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This is supposed to be a notebook cover. This is the 7th time I've tried to do this. On tries 1-6, I carved the image directly onto the cover. It looked so bad (worse than what I have pictured.) that I had to chuck the piece altogether.

Yes, for try #7 (and out of desperation), I carved the graphic on a separate piece of leather and glued it onto the cover. The graphic started to look really wacky when I tried to trim around the edges of the graphic and in the spaces in the letters "e" and "f".  The leather started to shred and strand.

I believe the problem I am having is this: I am trying to tool the image the same thickness as the graphic (most of the videos I've seen on youtube and tandy's website have people tracing single lines then tooling the image in the leather). When I try to eliminate to create the 3D image, the graphic starts to go off the rails. 

I believe the problem is the image itself. Does this make sense?

I'm going to the class @ Tandy's on Saturday to see what I'm doing wrong with it.

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PRACTICE.

You didn't learn your alphabet in one sitting. You didn't learn mathematics in one day. You probably won't learn leather craft in one sitting either.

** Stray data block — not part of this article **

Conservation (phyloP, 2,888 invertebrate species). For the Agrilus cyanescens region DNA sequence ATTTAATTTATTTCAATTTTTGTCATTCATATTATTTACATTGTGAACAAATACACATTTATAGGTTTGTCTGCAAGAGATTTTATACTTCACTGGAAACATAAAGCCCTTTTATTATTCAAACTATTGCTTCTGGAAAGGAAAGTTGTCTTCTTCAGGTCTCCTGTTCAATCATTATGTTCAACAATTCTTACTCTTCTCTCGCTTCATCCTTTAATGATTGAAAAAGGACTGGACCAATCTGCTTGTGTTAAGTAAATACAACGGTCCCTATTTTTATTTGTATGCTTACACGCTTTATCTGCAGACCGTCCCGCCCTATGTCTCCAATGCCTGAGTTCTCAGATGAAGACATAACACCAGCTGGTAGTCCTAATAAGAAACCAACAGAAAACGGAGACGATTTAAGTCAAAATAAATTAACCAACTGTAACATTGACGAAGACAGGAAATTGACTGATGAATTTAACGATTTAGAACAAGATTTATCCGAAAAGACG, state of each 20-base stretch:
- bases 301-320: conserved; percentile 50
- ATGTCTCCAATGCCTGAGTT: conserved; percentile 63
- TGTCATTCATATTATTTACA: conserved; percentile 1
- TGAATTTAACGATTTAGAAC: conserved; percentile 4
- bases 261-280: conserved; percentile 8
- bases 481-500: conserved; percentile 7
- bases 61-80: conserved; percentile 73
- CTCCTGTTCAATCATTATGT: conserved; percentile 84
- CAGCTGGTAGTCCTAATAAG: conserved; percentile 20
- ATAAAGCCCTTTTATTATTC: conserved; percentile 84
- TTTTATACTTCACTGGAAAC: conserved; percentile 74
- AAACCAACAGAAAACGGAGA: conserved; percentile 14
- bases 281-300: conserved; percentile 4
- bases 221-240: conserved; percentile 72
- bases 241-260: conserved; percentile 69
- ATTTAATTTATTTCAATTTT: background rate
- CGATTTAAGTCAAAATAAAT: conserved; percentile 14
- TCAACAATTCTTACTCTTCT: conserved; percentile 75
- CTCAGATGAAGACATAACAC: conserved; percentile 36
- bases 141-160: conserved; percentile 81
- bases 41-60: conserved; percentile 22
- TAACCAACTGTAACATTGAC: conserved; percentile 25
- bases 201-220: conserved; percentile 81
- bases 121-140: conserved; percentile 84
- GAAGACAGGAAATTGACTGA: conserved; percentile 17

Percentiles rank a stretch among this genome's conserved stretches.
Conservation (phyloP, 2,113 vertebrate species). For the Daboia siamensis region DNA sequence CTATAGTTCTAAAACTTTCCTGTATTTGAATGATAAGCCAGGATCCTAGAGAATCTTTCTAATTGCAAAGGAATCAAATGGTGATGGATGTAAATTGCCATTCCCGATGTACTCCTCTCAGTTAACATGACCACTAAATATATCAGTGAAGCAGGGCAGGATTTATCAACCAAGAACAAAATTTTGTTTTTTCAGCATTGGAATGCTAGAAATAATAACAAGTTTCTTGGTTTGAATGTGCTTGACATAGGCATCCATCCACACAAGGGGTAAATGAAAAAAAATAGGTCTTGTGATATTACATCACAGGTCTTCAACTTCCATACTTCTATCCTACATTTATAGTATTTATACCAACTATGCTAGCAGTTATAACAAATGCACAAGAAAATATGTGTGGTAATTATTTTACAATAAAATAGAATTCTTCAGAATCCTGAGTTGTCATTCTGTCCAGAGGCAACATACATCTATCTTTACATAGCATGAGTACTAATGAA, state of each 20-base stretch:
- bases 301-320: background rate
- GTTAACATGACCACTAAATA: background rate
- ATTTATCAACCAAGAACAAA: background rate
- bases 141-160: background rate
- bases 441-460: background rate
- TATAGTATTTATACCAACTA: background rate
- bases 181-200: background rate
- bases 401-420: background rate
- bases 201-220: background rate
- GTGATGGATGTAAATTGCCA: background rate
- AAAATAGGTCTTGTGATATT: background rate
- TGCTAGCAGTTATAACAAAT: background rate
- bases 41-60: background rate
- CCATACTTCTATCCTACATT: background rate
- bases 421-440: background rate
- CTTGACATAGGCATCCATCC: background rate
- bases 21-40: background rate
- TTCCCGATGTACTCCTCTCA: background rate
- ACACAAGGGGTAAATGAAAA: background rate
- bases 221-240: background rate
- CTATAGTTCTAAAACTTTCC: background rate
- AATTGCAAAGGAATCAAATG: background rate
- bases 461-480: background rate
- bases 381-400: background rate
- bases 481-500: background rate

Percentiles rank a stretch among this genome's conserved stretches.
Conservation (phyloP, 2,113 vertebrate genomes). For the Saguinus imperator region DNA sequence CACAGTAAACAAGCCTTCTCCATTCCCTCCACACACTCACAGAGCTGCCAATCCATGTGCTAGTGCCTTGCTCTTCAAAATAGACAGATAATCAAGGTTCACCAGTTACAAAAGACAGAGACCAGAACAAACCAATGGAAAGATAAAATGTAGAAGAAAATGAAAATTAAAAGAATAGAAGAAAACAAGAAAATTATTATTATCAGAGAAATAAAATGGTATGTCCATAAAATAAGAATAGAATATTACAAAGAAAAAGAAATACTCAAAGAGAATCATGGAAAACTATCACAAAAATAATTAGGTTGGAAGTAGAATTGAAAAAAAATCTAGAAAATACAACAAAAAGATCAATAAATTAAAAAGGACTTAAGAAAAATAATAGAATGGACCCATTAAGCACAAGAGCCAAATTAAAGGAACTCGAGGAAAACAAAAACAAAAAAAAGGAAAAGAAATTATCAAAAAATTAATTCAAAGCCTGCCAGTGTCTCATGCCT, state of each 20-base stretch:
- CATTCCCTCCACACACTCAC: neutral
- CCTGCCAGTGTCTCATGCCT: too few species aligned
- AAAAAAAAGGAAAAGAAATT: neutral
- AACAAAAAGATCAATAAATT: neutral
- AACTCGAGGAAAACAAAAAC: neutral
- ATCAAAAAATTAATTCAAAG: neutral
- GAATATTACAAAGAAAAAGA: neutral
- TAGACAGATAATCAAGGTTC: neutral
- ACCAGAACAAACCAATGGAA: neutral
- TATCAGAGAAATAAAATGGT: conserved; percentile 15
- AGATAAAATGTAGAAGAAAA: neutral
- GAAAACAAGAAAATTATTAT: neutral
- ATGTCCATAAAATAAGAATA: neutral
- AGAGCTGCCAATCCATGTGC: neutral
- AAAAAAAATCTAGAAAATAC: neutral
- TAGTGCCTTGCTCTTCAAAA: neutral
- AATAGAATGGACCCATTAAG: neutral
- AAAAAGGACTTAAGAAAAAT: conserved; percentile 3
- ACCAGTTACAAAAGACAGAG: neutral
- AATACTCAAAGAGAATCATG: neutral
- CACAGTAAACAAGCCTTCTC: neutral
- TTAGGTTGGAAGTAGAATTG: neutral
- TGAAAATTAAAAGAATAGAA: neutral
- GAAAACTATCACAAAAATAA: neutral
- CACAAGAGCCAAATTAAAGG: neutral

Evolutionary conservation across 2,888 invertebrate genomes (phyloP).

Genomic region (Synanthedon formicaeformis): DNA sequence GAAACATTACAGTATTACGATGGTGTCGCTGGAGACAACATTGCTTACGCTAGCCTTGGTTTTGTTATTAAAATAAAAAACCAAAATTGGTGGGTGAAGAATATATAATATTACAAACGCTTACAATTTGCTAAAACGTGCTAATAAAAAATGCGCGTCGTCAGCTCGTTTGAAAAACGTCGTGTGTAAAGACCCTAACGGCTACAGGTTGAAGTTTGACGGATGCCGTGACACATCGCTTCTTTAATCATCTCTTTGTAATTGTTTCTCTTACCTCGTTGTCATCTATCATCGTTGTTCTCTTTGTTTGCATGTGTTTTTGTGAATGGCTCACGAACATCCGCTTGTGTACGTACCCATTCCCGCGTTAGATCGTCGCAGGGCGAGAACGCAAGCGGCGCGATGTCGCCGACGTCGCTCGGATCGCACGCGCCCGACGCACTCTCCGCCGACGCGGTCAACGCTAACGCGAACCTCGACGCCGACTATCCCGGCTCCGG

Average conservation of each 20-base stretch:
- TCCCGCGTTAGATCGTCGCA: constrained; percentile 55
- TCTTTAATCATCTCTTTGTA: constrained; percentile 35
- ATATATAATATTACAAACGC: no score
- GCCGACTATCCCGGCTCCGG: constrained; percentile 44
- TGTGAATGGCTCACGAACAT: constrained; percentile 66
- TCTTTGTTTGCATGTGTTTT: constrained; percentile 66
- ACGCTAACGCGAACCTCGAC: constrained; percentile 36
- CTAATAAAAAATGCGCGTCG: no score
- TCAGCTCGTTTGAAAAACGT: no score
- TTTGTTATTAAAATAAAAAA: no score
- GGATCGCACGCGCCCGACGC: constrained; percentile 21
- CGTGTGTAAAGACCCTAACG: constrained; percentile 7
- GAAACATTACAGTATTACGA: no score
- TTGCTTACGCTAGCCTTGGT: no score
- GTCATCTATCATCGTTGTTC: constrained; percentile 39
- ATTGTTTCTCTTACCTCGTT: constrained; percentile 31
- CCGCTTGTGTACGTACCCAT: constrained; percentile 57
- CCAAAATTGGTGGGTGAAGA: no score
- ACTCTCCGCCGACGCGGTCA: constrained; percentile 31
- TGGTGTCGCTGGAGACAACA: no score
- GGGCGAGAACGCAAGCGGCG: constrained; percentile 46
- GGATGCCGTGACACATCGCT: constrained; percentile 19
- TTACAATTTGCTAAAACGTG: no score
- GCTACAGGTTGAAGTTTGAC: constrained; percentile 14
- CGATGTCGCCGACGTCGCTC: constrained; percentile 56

There is nothing wrong with the image. I believe it is your lack of practice. How many times did you write out the alphabet as a child? Probably more than seven times.

What tools are you using? 

What knife to cut the leather? 

What surface are you cutting the leather on?

What type of leather? (looks like veg tanned but it's hard to tell from the pic)

 

I have a piece I'm doing for a customer. I did FIVE test pieces (carved and colored) before I set down to work on the final piece. The first test piece would have worked but I don't do my final work until I am 100% happy with my test pieces. I also consider ever piece I do to be practice because we can always be learning and improving. 

 

Keep posting your progress and we'll do our best to help you. :)

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Where do you live?  I can teach you to carve.  Or elsewhere in the world there are others who can help.  Some Tandy instructors are great (I teach there sometimes) some have no idea.

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I live in Southern Louisiana. I do admit that I get really frustrated about carving so I don't do it too much. But, my husband wanted a piece with carving on it so I decided to try. Every time I look at it I just want to burn the darn thing.

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On 5/23/2017 at 9:44 AM, Colt W Knight said:

ashley%20cover_zpswvsyrpvr.jpg

 

I would do it like this.

1. Print out your design on computer paper.

2. Case the leather

3. Lay the paper on the leather, trace the edges.

4. Use a swivel knife to cut the trace marks (half teh depth of the leather)

5.  Use a beveler to bevel the edges.

6. Apply a sealer.

7. Apply an antique

8. Apply sealer

9. Paint design with a contrasting color.

This is also what I'm trying to learn.

I haven't seen much leather tooling where you actually remove leather. It's more about smooshing a design into wet(cased) leather. The cutting is just to provide hard lines for the different depths created by tapping different shaped tools into the wet leather.

Here is a practice piece, maybe my 3rd attempt? This would be up to step 5 listed above.

IMG_b0sqgo.jpg